Coughs, colds and flu
Toddlers, between the ages of 12 and 24 months, can pick up any number of respiratory illnesses. Figuring out which your child has can be tricky. While you should always refer any illness to your doctor for diagnosis, there are a few telltale signs that can help you diagnose common childhood respiratory illnesses.
If your child has a low fever, a cough, runny nose, watery eyes, itchy throat and possibly muscle aches, a loss of appetite, and headaches, then your child probably has a common cold.
A child who has a deep, loud cough that sounds like a bark, particularly at night, and has trouble breathing, and possibly a low fever, probably has croup.
When a child has a wet cough that produces yellowish or greenish phlegm, a congested nose and a low fever, combined with wheezing, trouble breathing or fatigue, then there’s a good chance that child has bronchitis.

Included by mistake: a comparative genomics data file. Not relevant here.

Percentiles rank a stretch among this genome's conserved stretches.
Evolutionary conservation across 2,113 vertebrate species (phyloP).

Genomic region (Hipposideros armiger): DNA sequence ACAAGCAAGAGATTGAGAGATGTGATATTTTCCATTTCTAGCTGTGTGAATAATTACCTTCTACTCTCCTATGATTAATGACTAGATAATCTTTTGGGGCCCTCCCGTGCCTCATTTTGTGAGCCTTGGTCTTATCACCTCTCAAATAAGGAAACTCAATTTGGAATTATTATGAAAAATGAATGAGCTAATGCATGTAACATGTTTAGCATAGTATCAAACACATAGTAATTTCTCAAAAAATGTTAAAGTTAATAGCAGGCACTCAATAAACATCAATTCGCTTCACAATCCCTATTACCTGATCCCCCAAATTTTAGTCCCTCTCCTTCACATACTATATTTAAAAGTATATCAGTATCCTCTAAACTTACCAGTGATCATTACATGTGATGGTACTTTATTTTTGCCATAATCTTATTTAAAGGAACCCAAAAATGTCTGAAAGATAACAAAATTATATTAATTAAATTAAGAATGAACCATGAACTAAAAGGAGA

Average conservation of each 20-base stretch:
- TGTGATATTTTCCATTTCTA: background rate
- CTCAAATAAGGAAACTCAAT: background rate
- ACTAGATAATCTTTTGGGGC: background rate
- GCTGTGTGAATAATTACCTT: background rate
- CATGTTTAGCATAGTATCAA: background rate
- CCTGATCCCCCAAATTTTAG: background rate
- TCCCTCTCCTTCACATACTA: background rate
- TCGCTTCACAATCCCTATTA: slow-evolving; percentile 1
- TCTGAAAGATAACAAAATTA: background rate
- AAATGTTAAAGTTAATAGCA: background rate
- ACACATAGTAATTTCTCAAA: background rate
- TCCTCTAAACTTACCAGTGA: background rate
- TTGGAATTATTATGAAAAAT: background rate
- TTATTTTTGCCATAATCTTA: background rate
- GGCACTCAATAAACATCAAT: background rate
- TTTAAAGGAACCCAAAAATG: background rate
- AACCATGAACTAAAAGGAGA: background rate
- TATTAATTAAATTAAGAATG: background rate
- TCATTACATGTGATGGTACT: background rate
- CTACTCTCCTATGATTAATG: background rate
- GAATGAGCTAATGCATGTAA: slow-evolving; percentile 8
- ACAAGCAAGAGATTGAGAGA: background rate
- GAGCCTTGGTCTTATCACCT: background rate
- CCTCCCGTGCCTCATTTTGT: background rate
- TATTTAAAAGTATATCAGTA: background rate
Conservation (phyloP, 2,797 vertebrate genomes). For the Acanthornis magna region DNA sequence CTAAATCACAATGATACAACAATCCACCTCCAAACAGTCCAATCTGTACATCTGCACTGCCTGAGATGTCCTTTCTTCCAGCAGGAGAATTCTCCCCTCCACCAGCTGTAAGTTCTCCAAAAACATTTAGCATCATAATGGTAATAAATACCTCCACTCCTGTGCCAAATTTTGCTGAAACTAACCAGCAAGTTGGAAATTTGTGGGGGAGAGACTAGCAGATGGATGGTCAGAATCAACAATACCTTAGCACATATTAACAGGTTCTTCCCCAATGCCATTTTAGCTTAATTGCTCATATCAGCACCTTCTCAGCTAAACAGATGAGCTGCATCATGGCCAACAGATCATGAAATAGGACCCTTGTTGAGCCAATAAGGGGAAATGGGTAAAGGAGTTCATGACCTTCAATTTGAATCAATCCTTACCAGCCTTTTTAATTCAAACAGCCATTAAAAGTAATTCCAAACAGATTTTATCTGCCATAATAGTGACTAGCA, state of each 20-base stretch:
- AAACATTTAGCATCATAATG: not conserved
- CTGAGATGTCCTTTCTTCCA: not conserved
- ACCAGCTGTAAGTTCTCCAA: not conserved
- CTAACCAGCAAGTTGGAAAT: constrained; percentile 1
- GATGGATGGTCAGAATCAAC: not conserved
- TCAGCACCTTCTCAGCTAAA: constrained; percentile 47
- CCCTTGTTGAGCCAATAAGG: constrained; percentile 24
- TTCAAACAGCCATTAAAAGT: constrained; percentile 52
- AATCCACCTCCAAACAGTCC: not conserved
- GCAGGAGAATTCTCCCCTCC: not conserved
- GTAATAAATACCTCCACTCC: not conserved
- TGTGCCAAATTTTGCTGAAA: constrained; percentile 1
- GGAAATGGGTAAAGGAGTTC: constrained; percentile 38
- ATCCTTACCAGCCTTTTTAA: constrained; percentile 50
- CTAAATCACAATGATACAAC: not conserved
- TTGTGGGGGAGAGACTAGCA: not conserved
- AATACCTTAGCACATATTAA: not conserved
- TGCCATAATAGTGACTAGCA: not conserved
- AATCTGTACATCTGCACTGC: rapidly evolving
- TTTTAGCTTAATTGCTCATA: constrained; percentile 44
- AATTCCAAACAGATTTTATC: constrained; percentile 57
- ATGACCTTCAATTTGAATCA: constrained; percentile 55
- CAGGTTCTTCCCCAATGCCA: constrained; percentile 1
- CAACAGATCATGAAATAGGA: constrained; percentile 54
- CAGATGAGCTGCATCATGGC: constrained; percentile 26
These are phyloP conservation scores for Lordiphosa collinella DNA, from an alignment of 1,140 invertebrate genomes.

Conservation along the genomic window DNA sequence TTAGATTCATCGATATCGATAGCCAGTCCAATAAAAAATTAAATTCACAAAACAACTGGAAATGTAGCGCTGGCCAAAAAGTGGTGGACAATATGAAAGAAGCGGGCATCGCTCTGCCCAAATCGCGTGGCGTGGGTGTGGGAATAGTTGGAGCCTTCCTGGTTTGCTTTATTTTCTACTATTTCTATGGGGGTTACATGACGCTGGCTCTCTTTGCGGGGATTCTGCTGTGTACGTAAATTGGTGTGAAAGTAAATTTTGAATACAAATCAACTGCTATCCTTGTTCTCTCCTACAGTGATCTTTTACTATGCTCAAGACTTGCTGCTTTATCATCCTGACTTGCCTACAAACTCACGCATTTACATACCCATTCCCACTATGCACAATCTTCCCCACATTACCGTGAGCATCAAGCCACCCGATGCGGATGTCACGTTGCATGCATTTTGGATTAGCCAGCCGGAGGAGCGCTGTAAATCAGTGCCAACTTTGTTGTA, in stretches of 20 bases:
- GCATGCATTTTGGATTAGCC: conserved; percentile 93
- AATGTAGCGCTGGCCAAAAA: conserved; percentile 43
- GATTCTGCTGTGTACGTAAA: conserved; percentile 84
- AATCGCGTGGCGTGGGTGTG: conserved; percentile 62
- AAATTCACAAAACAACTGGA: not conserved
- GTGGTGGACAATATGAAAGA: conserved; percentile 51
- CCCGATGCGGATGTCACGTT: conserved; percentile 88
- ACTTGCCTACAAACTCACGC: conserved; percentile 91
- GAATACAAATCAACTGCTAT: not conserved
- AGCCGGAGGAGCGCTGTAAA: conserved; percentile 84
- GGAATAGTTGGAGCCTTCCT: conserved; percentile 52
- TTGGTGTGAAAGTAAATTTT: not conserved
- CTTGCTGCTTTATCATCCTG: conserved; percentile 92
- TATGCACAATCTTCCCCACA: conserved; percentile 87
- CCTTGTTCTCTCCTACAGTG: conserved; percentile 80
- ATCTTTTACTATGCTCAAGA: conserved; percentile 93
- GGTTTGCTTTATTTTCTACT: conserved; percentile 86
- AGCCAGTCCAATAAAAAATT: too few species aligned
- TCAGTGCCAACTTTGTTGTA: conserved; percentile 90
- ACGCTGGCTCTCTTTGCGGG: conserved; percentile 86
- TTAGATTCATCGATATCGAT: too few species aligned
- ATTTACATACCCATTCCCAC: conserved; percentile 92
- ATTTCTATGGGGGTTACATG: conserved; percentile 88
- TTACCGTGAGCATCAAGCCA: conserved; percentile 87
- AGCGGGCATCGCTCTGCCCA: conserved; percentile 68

A child who has symptoms of a cold, such as a runny nose, and a low fever, but also has trouble breathing that is fast and laboured, a bluish, discoloured skin and a non-productive cough, then the problem may be bronchitis RSV.
Flu combines all the symptoms of a cold with a high fever, and it’s onset is much more rapid than a cold. It’s most common in winter, or when another family member is infected.
There are plenty of other respiratory diseases that toddlers and young children can get, many of which are very dangerous. Since most respiratory diseases share symptoms, it’s important that you have your toddler examined and treated by your doctor as soon as possible.
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